Want to close the gender pay gap? Get men to look after their kids.
BY ELLIOTT JAMES
In the past 50 years, we’ve seen millions of American women join the workforce, deployed 300,000 to Iraq and Afghanistan, sent hundreds to Congress, appointed four to the Supreme Court and launched 40 into space.
Which for some begs the question: If women are spending so much time working, who’s looking after our kids?
Well, women, of course. For while women have successfully stepped out of the home and into the workplace, few men have stepped out of the workplace and into the home. Until men do more to help with childcare – and governments provide real incentives for them to do so – women will continue to be held back.
You know the numbers. About 85 percent of stay-at-home parents in the United States are mothers. Of those who work, women are twice as likely to work part time than men, often in low-paying jobs like nursing, teaching, admin and sales. Combined with biases around hiring, pay and promotion, it means women earn 80 cents to the male dollar.
It also means women retire with less. Because of lower lifetime earnings, women over 65 are 80 percent more likely to retire into poverty than men, according to the National Institute on Retirement Security. For women aged 75 to 79, the risk is three times as great.
And yet for all the disadvantages women face, they often have little choice. Just ask women why they leave work. They’ll say work is too inflexible, or that childcare costs too much, or that the quality of care is too poor. Some simply want to be closer to their children, but others don’t have an option: they’re forced to drop out of work, or they’re forced to persist. Either way, many end up suffering.
Absent from these stories are men leaving the workforce instead. Sure, there are high-profile cases. The world swooned when Jacinda Ardern, Prime Minister of New Zealand, stepped into the U.N. assembly hall with stay-at-home partner Clarke Gayford and baby Neve in tow, not to mention those enlightened Swedish dads. But the rest of us? We seem to be clinging to the idea that men belong in the office, not in the home.
You needn’t look far for proof. Just hop onto Google. Search “mom parenting” and you’ll be flooded with images of smiling moms playing with their newborns. Search “dad parenting” and you’ll find a man with his tongue out – hamburger in one hand, toddler in the other – licking ketchup off the toddler’s cheek.
We just don’t jump to the thought of dads as nurturing parents. But here’s the thing: we also don’t think that women should be socially and financially short-changed because of gender stereotypes, so something must be done. The good news is that governments can and do help by providing paid parental leave, childcare subsidies and early childhood education (the United States being an obvious outlier). But what’s lacking in these policies are real incentives for dads to help with childcare.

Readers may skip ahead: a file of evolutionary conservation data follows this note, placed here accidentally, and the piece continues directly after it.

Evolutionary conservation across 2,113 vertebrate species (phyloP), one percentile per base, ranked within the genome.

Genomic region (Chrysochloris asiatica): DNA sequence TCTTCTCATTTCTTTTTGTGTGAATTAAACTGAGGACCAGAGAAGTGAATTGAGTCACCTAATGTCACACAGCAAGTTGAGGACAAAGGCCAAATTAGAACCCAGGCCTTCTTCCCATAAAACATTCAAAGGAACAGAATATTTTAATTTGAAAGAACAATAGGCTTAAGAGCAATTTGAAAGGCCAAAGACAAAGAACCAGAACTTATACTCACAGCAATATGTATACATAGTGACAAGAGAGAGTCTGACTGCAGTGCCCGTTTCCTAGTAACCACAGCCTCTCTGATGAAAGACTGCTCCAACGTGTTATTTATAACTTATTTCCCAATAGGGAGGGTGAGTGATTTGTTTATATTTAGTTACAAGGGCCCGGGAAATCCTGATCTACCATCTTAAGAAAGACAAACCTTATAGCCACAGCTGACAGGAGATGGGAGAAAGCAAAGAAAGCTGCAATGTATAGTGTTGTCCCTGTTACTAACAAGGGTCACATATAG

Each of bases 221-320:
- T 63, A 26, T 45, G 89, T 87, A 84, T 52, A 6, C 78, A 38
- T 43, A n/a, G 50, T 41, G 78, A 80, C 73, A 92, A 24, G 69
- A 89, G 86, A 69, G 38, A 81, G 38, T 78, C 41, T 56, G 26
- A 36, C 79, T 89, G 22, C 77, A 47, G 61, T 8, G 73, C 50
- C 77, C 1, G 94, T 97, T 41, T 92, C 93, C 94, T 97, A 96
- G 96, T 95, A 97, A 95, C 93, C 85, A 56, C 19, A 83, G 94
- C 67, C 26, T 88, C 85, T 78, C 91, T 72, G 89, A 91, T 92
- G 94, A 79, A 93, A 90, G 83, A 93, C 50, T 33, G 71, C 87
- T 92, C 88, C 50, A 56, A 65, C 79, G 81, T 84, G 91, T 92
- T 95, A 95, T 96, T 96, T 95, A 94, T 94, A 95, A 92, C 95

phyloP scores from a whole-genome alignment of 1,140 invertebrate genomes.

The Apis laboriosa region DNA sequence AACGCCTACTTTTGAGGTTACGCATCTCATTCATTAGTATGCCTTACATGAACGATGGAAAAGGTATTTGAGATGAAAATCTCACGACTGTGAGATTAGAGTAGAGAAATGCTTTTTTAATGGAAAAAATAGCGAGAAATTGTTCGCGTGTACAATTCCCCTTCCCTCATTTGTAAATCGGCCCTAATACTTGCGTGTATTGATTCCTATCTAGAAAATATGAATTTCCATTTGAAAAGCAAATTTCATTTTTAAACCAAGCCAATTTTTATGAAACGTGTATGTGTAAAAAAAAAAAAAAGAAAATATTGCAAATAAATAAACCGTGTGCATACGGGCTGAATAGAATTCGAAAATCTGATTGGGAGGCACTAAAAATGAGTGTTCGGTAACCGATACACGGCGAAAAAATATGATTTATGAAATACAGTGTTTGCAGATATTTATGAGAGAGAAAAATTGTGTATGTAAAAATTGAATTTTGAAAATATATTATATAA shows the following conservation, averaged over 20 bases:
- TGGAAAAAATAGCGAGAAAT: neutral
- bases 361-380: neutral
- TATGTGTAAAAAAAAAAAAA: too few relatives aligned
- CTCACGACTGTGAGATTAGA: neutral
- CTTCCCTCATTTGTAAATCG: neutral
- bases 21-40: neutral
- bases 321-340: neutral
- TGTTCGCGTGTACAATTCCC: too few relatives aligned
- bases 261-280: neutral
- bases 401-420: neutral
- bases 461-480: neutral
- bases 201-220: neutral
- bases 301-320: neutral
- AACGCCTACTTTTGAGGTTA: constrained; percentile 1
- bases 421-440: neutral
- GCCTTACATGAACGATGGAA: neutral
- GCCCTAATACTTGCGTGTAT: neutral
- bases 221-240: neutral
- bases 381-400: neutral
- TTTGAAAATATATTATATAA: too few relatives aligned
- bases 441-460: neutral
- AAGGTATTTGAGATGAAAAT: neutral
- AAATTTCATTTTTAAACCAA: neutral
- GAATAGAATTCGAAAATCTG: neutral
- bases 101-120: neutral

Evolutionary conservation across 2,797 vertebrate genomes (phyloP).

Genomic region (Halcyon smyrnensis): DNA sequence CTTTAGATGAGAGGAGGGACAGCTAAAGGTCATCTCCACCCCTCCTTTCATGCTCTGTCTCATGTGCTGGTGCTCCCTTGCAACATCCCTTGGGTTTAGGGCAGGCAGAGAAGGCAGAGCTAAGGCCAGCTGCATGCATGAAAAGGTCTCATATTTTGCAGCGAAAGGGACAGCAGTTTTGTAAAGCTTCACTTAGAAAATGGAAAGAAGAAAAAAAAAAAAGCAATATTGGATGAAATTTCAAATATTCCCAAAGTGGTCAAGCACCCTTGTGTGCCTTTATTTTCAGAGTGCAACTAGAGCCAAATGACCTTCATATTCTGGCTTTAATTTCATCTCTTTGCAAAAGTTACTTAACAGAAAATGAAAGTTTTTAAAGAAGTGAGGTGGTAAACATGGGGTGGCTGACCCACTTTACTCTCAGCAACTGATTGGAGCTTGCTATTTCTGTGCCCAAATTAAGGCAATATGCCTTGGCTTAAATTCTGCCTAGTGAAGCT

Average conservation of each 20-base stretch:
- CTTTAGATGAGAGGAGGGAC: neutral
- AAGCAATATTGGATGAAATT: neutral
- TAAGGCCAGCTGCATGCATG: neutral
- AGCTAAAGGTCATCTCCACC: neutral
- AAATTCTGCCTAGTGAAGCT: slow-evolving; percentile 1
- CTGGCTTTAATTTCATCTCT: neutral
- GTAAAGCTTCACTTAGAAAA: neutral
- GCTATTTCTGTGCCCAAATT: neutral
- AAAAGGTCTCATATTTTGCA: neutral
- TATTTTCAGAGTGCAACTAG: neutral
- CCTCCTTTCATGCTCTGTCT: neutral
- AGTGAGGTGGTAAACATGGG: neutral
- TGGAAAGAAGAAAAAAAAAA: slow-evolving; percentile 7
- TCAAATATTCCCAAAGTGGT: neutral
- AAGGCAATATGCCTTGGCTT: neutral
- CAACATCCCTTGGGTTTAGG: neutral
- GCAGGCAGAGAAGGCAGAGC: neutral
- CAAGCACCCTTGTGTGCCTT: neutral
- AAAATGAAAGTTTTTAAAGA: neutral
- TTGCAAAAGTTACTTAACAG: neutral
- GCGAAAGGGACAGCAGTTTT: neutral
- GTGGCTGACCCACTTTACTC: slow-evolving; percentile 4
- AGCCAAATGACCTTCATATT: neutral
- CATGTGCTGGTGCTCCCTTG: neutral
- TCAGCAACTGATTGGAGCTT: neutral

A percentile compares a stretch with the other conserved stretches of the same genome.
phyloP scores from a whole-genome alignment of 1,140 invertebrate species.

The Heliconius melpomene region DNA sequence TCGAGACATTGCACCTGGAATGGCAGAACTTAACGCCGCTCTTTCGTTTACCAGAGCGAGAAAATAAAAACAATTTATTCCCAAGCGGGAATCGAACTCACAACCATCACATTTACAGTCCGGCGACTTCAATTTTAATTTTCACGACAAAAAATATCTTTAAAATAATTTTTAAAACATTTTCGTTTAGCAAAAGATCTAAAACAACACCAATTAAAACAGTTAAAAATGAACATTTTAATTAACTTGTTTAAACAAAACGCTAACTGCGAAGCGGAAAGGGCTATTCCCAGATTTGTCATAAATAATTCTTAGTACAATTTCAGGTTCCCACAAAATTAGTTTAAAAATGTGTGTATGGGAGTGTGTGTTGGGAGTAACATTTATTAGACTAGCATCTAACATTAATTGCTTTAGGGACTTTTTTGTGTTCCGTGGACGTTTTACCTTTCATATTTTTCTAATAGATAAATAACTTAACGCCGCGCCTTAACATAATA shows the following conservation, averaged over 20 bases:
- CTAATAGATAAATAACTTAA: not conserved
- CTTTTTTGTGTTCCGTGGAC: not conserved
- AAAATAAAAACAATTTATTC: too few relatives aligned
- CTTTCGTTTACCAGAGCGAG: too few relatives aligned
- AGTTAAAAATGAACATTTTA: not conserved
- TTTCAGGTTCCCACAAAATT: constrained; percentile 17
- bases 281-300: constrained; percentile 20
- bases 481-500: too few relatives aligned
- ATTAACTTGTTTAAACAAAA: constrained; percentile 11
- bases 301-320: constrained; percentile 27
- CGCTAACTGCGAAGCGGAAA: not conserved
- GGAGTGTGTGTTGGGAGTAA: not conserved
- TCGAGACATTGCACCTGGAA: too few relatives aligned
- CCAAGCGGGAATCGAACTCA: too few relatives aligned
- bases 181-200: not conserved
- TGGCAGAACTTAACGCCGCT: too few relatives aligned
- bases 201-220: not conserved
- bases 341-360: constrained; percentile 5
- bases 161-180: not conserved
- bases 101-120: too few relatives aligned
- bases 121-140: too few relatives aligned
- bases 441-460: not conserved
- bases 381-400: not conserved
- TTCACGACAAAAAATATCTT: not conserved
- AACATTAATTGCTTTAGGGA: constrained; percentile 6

More paid parental leave for dads would be a good start. Most OECD countries offer few, if any, weeks of paid leave for dads, but some countries are doing more. In the United Kingdom, the government has introduced shared parental leave, letting parents split up to 37 weeks of paid leave. In Sweden, parents get 480 days, of which 90 are reserved exclusively for dads. That creates an incentive for dads to take up their entitlements: The couple can access more leave overall, but it’s up to the father – not just the mother – to choose to stay home. Encouragingly, Swedish men are now taking twice the number of parental leave days since the policy was introduced, according to the OECD.
The idea makes sense. If you can get dads bonding with their newborn early, you might encourage more equal sharing of childcare duties down the track. You also legitimize childcare as an option for dads. It may not solve problems around inflexible workplaces and costly childcare – which apply as much to men as they do to women – but the more governments do to help dads take parental leave, and the more common it becomes, the sooner we strip away gendered labels that stop men and women from living truly equal lives.
Granted, cultural change won’t happen overnight. Even in places like Sweden, women on parental leave still outnumber men about 3-to-1. It’s also not the only problem. For some women, it makes personal, practical or financial sense for them, not the father, to be the primary carer, while for low-income families, choice may be a luxury. They simply have to work.
But as long as cultural norms keep men in the workplace and women in the home, progress will remain slow, and gender pay gaps will remain open. So as governments do their best to assist women, they ought not to ignore one of the most powerful tools at their disposal: dads. Dads can close the gender pay gap, and with the right support and incentives, governments can help them to do so.
Elliott James is a second-year Master in Public Policy candidate at the John F. Kennedy School of Government at Harvard University. Elliott is from Australia and has a background in economics.
Edited by Amy Couture